and of course Baez got 6/$140, both turning 29. Baez has the horrendous K/BB and disastrous 2020; Story has Coors uncertainty but pretty consistent. So my objective self would rather bet on Story over 6 years but it's close enough that none of us should have much confidence in picking one or the other.
   14. The Duke Posted: March 20, 2022 at 09:26 PM (#6068444)
From the Athletic:

Story is also one of the fastest players in baseball, posting an average sprint speed of 28.5 feet per second in Denver, enabling him to steal 20-plus bases in each of the last three 162-game seasons.

I had no idea
   15. Jay Seaver Posted: March 20, 2022 at 09:28 PM (#6068445)
He’s a good player, but he’s nothing like Nomar.


Hey, you ask me, nobody's in the same category as Nomar. :)

My thinking, just from a cursory look at his stats, was that he's got enough power to hit them into Fenway's odd angles and enough speed that he might be able to grab an extra base or two as a result, the way I probably remember Nomar having more triples than he really did. Which, if it works out, will be a lot of fun, memorable nights at Fenway.
   16. John Northey Posted: March 20, 2022 at 09:40 PM (#6068446)
As a Jays fan I'm fine if Story matches Nomar's career from here on out - age 29 to the end Garciaparra was worth 9.2 bWAR over 662 games over 7 seasons while making just shy of $56 million - of course 6.1 of that was age 29 (this year for Story). If Boston shells out $140 million for under 10 WAR then yeah, as a Jays fan I'm happy. Middle infielders have a poor record for post age 30 record, no matter how good they were pre-30. I'm guessing the wear and tear of it is the issue.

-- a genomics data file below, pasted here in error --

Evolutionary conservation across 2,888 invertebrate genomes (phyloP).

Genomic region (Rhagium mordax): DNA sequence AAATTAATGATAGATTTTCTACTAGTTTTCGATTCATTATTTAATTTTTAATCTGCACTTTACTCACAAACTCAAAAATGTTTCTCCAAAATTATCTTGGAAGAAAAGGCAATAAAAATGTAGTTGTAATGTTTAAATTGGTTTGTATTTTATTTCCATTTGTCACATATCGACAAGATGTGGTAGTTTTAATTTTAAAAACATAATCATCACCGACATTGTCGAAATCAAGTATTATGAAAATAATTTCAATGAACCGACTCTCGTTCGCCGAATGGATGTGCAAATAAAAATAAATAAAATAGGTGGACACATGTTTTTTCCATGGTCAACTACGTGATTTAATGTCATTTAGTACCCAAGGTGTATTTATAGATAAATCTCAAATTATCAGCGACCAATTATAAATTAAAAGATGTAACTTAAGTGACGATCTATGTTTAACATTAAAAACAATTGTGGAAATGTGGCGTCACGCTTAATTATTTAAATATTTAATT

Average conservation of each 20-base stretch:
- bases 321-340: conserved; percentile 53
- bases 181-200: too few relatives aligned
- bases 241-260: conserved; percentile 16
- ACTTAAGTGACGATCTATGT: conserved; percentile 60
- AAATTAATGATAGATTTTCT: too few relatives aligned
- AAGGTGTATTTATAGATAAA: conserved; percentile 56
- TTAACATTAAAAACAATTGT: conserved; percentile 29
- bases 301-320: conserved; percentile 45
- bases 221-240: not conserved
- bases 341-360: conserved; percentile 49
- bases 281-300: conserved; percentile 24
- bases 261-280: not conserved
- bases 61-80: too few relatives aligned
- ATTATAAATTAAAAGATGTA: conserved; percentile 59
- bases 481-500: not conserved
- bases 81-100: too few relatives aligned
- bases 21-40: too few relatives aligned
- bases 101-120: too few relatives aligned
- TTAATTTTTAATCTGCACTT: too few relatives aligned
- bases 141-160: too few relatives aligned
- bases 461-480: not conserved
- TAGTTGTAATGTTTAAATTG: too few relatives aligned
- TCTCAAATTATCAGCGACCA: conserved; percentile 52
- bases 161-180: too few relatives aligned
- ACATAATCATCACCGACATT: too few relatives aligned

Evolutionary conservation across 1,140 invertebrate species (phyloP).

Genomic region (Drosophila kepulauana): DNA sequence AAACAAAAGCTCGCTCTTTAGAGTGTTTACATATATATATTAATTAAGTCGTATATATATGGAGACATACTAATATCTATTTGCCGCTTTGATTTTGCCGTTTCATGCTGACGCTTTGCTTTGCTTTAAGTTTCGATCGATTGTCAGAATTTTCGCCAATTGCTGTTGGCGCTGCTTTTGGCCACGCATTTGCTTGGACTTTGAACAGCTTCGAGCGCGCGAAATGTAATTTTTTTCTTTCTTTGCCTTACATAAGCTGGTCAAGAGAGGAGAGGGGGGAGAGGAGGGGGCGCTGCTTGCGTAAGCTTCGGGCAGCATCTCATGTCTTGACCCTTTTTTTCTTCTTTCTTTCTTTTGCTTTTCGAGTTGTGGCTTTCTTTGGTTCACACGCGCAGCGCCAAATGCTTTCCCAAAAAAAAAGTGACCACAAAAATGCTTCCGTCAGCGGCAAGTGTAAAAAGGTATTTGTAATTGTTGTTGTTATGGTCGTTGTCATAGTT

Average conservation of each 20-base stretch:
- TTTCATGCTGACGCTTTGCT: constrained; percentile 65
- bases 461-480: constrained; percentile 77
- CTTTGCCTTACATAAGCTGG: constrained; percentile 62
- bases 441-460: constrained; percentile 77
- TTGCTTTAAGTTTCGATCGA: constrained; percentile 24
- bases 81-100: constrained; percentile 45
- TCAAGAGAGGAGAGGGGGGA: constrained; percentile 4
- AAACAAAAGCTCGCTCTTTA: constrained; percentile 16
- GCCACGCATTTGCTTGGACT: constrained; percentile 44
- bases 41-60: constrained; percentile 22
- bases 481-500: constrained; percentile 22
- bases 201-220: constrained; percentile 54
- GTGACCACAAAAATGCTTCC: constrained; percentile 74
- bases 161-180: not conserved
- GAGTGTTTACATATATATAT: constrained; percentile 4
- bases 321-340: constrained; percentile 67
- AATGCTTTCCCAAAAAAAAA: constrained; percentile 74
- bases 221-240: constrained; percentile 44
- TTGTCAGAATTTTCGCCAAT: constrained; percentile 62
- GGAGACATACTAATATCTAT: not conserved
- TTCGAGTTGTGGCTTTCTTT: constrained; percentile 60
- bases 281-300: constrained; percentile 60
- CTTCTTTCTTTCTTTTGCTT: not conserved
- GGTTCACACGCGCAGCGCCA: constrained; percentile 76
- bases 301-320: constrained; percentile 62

17. Walt Davis Posted: March 20, 2022 at 10:52 PM (#6068450)
In case it wasn't obvious from my other posts, I'd rank the SS contracts in this order (from the team perspective) [CAVEAT: I haven't looked at how the contracts are structured in terms of deferrals, etc.]:

Correa 3/$105
Story 6/$140
Baez 6/$140
(Semien 7/$175)
Seager 10/$320

I don't think of Semien as a SS but he has played plenty of it. That's the ranking I'm most uncertain of -- 2019 and 2021 were huge offensively but the rest is mediocre. This contract takes him through 37 (Baez & Story through 34) but his bat is probably a better bet than Baez's bat. The difference between 6/$140 and 7/$175 isn't THAT big. Still I assume he'll be mainly at 2B in his 30s.
   18. Darren Posted: March 20, 2022 at 11:00 PM (#6068451)

Yeah, I knew all of that, and you know that I know all of that (maybe I should maintain a file chock full of qualifying statements that I can copy and paste so as to bog down threads whenever I get the chance).

I was trying to disagree with you and explain why, but clearly something about the way I did it rubbed you the wrong way. Sorry for that.
   19. John Reynard Posted: March 21, 2022 at 05:54 AM (#6068455)
I wonder what Trea Turner gets in 2023 if he puts up another .315+ season with pop and being the fastest player who isn't bad at baseball (he's marginally faster than Buxton it seems -- there are maybe 3-4 guys marginally faster than Turner, but none of any note with a bat).